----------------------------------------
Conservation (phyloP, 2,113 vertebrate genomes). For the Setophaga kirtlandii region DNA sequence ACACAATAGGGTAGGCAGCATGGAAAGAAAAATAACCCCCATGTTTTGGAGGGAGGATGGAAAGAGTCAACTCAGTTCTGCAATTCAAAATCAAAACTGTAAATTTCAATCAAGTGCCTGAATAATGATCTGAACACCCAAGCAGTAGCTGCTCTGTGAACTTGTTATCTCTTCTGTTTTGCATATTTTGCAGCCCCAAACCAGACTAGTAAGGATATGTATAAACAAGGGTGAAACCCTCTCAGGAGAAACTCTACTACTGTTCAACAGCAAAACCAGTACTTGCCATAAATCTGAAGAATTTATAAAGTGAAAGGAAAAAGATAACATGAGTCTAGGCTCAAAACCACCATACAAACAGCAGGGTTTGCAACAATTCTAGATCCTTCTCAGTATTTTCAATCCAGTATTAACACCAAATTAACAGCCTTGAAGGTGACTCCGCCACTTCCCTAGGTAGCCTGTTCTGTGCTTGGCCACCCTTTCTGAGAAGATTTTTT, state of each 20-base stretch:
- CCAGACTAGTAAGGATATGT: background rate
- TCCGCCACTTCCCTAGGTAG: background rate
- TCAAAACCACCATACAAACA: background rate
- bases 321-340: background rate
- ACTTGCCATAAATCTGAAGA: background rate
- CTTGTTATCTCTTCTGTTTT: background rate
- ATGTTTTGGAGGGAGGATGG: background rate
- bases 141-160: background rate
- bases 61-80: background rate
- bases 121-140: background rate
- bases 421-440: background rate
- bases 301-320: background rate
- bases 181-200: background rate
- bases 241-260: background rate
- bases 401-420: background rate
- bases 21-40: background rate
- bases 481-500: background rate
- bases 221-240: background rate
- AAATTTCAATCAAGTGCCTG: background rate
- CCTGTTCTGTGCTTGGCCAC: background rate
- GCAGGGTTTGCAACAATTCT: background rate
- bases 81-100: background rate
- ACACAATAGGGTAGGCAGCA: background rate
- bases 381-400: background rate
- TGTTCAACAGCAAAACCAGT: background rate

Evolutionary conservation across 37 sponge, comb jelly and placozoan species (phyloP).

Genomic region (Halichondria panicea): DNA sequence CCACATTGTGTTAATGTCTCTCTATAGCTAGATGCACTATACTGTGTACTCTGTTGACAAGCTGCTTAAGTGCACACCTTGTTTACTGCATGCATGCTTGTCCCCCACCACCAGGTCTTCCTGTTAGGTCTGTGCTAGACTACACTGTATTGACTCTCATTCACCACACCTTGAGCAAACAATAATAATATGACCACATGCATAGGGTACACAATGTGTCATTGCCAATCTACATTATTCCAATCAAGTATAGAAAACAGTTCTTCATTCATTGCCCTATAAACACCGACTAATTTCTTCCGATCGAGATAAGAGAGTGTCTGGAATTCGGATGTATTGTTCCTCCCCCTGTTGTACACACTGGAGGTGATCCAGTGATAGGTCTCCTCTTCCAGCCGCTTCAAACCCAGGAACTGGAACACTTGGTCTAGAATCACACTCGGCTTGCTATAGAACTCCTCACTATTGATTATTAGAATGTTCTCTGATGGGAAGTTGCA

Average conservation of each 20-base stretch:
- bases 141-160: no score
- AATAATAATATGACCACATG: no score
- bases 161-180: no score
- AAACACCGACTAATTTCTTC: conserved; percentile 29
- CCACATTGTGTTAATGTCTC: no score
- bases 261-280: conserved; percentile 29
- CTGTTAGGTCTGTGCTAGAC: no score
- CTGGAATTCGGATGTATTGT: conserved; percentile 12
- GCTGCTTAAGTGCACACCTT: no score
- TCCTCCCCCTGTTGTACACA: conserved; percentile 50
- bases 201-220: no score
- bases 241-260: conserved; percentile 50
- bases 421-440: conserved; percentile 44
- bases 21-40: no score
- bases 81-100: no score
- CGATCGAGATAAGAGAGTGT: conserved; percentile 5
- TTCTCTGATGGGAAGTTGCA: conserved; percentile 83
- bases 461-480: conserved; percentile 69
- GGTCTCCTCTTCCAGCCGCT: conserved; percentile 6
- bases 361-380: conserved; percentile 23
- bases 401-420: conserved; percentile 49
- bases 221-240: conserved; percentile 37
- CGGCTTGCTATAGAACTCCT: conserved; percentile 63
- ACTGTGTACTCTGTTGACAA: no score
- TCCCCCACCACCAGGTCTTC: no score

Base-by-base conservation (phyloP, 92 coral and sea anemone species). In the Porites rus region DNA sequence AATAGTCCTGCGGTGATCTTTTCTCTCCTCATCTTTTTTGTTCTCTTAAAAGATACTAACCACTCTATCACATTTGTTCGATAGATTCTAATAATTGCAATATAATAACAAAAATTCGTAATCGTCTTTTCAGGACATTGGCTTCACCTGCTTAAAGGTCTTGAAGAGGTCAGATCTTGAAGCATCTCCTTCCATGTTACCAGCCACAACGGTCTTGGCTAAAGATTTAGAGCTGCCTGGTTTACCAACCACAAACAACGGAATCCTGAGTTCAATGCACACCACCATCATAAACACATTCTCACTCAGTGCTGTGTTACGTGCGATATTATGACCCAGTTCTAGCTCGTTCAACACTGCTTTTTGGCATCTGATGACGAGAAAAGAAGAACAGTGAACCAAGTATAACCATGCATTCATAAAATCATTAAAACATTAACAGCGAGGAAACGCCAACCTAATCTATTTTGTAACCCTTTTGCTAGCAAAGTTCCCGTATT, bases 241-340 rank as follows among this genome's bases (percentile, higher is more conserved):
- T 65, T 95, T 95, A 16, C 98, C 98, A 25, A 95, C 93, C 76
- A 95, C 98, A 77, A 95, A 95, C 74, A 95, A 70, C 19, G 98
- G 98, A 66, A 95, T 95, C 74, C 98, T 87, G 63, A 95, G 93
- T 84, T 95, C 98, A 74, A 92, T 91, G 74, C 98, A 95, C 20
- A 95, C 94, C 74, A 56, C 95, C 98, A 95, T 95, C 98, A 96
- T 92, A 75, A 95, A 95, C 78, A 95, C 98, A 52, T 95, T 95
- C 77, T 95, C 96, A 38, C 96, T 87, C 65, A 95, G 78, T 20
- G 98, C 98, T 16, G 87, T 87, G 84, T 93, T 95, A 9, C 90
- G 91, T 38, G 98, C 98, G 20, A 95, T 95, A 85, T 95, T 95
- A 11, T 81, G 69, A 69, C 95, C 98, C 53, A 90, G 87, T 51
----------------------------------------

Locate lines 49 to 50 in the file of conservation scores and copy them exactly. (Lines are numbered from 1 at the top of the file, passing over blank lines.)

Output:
- bases 361-380: conserved; percentile 23
- bases 401-420: conserved; percentile 49